I come into the Campbell Apartment late on a Tuesday night. Still before midnight, the space’s seating is mostly full. There are only a few stools at the bar, and one is available. The hostess allows me to show myself over.
Old school jazz plays at a noninvasive volume; the low golden lights are ambient and eternal, taken from another era. Everything is superimposed to recreate the 20’s: the prohibition-style elevator entrance (on the southwest edge of Grand Central); the staff uniforms (white jackets and waistcoats for men, women in black cocktail dresses and opera-length pearls). The details pay great respect to the space–originally the office of tycoon John W. Campbell.
Even the cocktail list summons the ghosts: The Flapper’s Delight (champagne, papaya juice, Amaretto); Roaring Twenties (rum, ginger liqueur, grenadine, fresh lemon juice); Barry Royal (champagne, fresh berry juices, maraschino liqueur), all for $18. I skim over these house specialties–there are two house punches, in addition, $22. This is a place that calls for a classic cocktail and so I go where I almost never go wrong: the Negroni.
“Up or on the rocks?” The bartender asks.
“On the rocks,” I say, recalling the single incident where I’ve had a Negroni served up (at Molly’s Pub and Sheeban, of all places, on 3rd Avenue).
Beside me, a man and a woman on a date. Her handbag is the shape of a rotator-dial telephone, slumped on the bar. She’s detailing how “they thought [she] was autistic,” and he’s telling her about his ex-wife. How did they end up here? On my other side: two guys, my age-ish, suit jackets slung on the backs of bar stools, glances idling in my direction. We are in the perimeter of the oui hours, and so I disregard them.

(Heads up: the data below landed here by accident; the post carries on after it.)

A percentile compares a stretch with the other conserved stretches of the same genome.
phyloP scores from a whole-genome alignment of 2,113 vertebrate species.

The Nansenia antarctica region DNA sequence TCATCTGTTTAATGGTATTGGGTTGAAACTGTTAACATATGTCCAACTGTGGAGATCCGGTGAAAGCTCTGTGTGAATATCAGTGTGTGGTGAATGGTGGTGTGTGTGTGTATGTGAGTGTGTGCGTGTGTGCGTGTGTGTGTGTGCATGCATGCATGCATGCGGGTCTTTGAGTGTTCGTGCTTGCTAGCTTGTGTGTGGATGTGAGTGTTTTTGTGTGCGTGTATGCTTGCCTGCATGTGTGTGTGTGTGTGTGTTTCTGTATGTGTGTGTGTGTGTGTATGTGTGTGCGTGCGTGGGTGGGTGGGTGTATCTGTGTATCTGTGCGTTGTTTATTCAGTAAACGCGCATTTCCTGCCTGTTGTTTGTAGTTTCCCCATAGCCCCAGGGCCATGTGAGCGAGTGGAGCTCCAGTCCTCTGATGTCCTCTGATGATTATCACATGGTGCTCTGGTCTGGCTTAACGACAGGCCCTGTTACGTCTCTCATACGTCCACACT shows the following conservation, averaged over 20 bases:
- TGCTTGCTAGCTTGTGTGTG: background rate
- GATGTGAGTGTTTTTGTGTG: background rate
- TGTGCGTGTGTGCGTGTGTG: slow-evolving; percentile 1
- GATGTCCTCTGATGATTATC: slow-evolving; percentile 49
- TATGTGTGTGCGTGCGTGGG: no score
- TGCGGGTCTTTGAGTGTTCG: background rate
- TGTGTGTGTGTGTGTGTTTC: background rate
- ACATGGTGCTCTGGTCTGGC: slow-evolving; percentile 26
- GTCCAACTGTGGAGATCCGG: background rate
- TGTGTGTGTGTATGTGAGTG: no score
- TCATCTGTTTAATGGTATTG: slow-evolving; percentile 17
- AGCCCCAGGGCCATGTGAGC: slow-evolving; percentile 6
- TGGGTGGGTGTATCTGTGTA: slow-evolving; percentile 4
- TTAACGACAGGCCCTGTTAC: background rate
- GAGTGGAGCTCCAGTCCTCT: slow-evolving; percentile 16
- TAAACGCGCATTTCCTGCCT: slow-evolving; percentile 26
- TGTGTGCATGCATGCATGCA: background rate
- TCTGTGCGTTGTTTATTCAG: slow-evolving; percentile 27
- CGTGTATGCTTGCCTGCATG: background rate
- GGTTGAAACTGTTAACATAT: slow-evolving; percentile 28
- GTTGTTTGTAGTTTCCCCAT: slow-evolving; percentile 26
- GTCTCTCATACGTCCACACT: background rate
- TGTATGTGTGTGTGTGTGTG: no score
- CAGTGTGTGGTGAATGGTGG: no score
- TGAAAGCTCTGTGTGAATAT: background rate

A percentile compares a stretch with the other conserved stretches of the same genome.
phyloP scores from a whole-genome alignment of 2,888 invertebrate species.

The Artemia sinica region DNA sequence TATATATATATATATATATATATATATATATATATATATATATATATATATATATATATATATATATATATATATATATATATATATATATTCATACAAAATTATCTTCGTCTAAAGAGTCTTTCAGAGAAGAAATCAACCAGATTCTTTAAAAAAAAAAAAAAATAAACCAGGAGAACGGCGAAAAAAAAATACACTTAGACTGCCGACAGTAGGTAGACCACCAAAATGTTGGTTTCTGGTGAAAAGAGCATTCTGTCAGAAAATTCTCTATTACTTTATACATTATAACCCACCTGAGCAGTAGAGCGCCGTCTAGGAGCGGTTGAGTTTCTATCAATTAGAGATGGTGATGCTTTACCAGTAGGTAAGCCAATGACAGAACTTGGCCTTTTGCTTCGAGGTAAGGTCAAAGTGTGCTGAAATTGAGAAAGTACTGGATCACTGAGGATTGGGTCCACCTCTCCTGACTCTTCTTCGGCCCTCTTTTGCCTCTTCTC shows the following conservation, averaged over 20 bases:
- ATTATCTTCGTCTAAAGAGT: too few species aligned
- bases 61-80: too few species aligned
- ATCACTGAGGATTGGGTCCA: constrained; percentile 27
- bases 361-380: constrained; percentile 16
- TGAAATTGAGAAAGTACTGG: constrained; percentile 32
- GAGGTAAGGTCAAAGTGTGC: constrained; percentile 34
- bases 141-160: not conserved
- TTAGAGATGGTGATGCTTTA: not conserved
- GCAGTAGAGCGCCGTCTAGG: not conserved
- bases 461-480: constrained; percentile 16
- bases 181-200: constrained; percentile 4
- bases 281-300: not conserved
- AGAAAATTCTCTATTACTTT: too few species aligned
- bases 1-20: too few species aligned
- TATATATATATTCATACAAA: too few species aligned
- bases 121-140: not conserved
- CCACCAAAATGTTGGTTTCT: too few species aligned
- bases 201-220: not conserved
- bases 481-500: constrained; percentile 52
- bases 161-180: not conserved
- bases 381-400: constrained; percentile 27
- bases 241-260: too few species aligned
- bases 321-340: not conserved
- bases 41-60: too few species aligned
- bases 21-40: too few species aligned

The bartender shakes a tin over his shoulder. I cut my eyes at him. He slaps it open on his wrist. Maybe he has other orders to make before mine, I think. But onto the rocks he strains the cocktail–Campari red, garnished with an orange slice and not a proper peel–yes, that’s my classic cocktail, now before me in a pretty glass.
It may as well be a $17 glass of rainwater. Gone is the complexity of the gin, the bite of Campari; only the ease of sweet vermouth lingers. A watered-down rebuke.
The space is too pretty not to swivel around and look at. It’s cavernous in a cozy way, the carpeted floors; vaulted ceilings with an ancient painted pattern; the fireplace, gated, in the dark; tartan curtains; leather seating; the mezzanine overhead, inaccessible now. Hard to believe this historic stronghold–complete with implemented behavioral policies and observed dresscode–is coming to an end of the month. After losing the bid for their lease, MTA will evict the group at the end of July. The space will still operate as a bar, but even the smallest changes in lighting will kill away it’s charm.
Of course, if they keep serving Negronis out of a shaker, a little change might not be such a bad thing.